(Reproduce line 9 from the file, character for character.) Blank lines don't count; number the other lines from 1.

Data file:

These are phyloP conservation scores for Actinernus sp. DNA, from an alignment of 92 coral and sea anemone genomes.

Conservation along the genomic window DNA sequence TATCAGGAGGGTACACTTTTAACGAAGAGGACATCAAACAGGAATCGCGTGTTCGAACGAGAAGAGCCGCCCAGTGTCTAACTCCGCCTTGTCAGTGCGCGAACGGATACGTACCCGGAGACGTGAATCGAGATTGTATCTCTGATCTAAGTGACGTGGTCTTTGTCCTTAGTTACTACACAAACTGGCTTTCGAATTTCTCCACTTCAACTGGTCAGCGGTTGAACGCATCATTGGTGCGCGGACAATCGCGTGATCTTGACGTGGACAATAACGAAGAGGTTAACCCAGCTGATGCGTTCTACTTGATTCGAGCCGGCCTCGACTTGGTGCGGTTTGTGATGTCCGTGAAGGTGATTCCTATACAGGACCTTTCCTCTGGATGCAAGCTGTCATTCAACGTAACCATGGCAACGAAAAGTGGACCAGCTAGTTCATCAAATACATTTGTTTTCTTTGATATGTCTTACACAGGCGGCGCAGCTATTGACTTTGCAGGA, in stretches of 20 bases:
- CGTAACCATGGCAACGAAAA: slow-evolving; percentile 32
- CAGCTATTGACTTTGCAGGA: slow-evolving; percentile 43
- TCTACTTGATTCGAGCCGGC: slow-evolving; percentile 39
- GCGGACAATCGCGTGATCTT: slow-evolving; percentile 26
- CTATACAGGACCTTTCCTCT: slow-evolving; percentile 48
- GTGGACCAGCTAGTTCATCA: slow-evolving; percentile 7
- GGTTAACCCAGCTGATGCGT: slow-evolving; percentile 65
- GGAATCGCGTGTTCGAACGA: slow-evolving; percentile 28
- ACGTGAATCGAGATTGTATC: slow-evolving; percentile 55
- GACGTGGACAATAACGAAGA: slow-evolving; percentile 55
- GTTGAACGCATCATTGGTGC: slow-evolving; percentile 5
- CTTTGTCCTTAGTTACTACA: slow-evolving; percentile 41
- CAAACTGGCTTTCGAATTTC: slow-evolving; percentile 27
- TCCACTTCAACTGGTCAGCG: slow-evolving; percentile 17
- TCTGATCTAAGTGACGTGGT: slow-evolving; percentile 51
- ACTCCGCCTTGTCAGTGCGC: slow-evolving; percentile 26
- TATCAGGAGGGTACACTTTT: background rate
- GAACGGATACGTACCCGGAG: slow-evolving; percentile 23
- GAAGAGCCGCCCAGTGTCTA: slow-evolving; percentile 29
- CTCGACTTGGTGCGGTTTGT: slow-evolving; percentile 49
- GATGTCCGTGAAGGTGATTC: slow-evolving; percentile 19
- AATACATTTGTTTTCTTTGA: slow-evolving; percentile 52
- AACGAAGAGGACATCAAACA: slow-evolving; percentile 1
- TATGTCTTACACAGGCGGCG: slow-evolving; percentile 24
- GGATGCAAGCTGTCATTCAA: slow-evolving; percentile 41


- GGTTAACCCAGCTGATGCGT: slow-evolving; percentile 65